Today’s world is awash with vast quantities of information. Meetings, instant messages, telephone calls, text messages, e-mails, everything and anything on the Internet all vying for our attention.
Insights reports add to these competing materials and, despite the best efforts of all involved, delivering findings that provide immediate impact to the C-suite and key stakeholders can be an elusive goal. The time-strapped audience often speeds through the material and the message can get lost.
In this environment, storytelling has never been more important. But while there’s been a lot of buzz around this term, it is unclear what it really means in context of insights reports. Is it the ability to condense key findings into a cohesive narrative? The structure of the report? The visual representation of the data? Or maybe it’s all about the presenter’s delivery of the results? In truth, all of these elements are important. However, there is an additional crucial requirement: connecting the audience to the data.
Stories, according a Harvard Business Review article (O’Hara, 2014), “create ‘sticky’ memories by attaching emotions to things that happen.” Relating this to insights, even though we are reporting data we still need to engage the emotions of our audience. We can do this by humanizing the numbers or the themes to enable the findings to connect, resonate and in turn become memorable. In her 2010 TedTalk, Dr. Brené Brown said, “Maybe stories are just data with a soul.”
How do we do this? Through small data. While big data can feel unapproachable and abstract, small data tells the human story about how people live, the products they use, the way they use them and so on. Small data helps convey the point and create a sticky memory.
Quotes are good. Images are better. But video is perhaps the most powerful way to create those sticky memories. Cognitively, it is easy to digest. A recent MIT study (Trafton, 2014) found that the human brain can process a single visual within 13 milliseconds, so imagine how much we absorb watching a short video. It is also undeniably authentic. Seeing faces, hearing voices and understanding emotions creates a different level of connection and empathy.
Within research today, there are multiple sources of video data available, from focus group recordings, online communities and mobile ethnographies to Webcam interviews and video open-ends within surveys. (Figure 1)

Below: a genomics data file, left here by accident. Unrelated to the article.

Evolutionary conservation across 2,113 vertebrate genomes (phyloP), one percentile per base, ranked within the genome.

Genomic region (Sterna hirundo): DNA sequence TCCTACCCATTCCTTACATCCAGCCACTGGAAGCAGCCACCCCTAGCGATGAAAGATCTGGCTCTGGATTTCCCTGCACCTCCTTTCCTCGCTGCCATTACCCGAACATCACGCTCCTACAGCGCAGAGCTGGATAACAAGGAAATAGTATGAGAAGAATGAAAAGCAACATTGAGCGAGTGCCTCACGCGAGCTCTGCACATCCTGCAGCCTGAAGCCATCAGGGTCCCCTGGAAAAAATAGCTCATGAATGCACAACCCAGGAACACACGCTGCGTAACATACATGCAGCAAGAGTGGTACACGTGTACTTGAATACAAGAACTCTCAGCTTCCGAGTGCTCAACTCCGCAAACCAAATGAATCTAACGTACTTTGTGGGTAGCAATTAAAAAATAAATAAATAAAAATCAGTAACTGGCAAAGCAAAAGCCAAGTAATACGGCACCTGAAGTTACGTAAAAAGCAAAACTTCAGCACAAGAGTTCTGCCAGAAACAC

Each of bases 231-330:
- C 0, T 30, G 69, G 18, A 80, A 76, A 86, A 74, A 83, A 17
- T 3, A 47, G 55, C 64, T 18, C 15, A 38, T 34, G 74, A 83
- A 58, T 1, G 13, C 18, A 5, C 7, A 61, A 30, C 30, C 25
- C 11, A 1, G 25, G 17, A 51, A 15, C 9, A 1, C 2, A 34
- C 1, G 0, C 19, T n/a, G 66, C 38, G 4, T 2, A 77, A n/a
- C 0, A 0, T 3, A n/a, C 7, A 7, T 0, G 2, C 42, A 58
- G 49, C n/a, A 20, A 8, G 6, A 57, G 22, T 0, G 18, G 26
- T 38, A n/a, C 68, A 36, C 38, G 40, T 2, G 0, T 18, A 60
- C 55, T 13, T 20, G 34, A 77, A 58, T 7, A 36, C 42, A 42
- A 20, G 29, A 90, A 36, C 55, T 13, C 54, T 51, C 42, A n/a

Historically, it has been extremely cumbersome to manage. The need for secure storage, hours of ploughing through footage and using video editing tools to create clips was burdensome beyond the means of most researchers. Fortunately, research technology makes it easier to harness, with enhanced analytical capabilities, easy clipping and sharing. (Figure 2)
So it is now feasible to collect the video data, analyze it, create clips and share with stakeholders. However, simply having the highlight reel is not enough; the video needs to be used thoughtfully and as part of your overall story.
Here are a few areas to consider to get the most out of your video.
- What is the overall story structure?
Determining your overall story structure is the essential first step. What is your narrative and what shape are you going to put around it? It can be a simple three-act structure (beginning, middle and end) or a less linear path, such as the hero’s journey or Nancy Duarte’s “what is, what could be” (see Duarte’s TedTalk “The secret structure of great talks” for a good overview of story structure). Here you’ll also want to think about how you’ll humanize the data to connect the audience with it. You may open with a nugget that sets the scene and then broaden out to the trends and themes found in the data. Another approach is to start with a summary of the findings before diving into the details, layering the small data in at various points. Mapping the story on paper (or computer!) is helpful in organizing your thoughts and putting the structure in place.